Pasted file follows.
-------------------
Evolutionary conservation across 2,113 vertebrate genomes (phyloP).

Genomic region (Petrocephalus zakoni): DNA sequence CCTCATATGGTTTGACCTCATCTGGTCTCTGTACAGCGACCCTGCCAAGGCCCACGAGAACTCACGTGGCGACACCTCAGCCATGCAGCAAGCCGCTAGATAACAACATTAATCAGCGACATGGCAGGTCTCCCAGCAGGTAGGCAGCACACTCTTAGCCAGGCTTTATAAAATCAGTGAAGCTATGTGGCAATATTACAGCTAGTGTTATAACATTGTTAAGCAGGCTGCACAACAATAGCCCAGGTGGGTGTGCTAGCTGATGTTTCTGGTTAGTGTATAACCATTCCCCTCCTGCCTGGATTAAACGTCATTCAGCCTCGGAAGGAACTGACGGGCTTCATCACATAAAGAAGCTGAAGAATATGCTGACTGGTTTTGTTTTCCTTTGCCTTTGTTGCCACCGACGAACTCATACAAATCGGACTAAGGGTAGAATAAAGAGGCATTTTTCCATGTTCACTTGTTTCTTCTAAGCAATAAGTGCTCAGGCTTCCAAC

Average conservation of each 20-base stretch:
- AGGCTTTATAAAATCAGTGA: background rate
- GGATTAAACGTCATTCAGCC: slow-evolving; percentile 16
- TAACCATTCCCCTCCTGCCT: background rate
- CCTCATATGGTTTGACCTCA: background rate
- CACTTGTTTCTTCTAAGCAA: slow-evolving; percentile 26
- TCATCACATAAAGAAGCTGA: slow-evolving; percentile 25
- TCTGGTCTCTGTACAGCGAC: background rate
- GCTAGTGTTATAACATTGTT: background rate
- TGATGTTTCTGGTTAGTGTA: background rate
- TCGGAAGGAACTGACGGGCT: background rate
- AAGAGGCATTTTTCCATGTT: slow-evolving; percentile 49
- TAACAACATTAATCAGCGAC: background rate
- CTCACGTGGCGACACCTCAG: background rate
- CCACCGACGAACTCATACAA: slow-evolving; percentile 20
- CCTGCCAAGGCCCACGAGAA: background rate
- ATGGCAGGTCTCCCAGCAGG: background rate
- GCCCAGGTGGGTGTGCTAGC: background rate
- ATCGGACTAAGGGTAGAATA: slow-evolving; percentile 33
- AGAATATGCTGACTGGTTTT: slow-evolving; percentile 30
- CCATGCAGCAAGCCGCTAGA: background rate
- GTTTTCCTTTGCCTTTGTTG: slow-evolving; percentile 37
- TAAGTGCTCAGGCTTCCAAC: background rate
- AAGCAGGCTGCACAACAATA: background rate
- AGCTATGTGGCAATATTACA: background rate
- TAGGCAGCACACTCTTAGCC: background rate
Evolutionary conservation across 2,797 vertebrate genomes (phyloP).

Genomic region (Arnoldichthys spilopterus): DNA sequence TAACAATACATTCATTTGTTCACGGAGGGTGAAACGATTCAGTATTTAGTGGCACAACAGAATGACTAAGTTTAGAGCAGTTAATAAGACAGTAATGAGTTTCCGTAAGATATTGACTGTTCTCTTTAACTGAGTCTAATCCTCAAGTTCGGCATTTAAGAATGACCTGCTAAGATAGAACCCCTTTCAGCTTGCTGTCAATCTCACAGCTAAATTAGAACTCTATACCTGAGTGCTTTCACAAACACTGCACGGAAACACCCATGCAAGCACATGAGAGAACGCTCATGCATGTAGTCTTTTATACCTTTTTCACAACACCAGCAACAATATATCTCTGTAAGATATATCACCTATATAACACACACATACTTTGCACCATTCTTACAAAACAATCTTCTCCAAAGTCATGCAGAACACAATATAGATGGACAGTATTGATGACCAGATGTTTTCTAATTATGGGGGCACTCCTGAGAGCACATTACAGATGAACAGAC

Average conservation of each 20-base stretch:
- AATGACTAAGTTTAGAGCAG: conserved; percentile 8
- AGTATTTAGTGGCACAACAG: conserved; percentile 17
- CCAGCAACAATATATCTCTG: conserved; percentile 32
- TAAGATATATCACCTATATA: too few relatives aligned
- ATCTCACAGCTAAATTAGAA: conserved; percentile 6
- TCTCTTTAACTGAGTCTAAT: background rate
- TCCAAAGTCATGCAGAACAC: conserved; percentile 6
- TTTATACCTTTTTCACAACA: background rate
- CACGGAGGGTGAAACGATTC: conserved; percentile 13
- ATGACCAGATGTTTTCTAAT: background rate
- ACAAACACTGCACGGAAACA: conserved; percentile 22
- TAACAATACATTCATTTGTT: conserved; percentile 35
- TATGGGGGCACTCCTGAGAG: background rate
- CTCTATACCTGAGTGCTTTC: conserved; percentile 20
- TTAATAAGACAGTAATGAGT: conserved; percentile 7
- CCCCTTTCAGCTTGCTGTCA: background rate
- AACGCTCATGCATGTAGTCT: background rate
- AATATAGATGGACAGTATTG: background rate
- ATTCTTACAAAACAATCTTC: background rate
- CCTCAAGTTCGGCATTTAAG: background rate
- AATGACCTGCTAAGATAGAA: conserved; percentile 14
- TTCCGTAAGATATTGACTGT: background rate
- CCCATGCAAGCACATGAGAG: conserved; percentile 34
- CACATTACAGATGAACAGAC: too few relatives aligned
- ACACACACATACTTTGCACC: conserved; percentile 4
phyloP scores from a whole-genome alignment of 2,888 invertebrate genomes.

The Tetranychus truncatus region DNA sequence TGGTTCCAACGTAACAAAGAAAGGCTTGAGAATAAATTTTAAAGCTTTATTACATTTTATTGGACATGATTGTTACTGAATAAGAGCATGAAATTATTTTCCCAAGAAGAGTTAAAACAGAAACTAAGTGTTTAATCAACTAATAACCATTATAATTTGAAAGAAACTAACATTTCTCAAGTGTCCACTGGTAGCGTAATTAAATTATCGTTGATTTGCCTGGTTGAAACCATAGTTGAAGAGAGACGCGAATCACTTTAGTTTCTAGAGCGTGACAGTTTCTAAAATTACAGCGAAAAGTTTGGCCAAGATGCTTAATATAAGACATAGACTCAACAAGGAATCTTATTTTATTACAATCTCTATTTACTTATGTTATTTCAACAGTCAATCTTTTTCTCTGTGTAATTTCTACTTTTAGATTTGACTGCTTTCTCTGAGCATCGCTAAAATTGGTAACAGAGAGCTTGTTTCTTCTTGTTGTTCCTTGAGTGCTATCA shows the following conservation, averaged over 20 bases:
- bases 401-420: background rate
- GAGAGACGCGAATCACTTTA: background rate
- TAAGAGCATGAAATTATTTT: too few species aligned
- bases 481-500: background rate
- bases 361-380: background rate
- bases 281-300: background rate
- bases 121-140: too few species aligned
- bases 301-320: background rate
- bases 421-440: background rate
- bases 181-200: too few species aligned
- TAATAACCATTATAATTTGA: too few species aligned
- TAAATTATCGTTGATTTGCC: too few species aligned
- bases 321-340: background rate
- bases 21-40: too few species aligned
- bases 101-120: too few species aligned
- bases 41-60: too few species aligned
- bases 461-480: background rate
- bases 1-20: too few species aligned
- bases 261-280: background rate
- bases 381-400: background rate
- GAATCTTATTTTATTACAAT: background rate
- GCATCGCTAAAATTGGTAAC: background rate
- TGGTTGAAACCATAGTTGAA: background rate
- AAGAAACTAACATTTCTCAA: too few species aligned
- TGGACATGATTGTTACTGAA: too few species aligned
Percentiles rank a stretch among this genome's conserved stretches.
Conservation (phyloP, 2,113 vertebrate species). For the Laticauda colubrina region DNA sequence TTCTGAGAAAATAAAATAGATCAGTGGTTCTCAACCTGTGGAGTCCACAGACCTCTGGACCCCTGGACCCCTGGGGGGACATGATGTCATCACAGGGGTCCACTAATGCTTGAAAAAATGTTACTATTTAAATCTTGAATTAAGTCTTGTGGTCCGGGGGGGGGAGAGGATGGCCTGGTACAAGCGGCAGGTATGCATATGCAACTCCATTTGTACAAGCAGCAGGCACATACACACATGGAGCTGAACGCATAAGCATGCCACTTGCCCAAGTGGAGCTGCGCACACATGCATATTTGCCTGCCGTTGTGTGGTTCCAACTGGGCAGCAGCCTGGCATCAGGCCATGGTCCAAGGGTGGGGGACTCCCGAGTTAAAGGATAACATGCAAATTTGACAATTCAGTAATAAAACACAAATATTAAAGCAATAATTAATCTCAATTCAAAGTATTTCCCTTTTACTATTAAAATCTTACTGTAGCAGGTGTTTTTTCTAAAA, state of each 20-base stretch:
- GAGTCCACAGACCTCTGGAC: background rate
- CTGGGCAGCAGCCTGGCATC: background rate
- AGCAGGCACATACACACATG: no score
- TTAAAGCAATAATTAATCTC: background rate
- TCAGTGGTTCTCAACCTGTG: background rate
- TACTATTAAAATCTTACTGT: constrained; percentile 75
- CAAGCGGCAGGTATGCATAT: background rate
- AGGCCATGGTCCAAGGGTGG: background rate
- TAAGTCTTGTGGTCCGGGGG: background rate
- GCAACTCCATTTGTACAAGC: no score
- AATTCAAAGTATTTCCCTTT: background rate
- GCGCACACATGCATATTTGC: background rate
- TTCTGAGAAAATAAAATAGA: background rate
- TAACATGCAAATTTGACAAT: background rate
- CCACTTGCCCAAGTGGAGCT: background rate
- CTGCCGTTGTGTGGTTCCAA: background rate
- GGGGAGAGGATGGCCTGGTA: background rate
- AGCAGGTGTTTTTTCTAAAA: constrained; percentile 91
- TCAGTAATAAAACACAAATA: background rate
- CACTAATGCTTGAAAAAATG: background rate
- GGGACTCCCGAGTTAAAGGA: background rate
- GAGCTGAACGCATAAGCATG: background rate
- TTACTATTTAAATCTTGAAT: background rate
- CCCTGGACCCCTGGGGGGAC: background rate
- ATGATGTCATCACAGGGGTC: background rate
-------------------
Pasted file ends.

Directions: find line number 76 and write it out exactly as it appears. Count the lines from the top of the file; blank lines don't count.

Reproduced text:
- bases 1-20: too few species aligned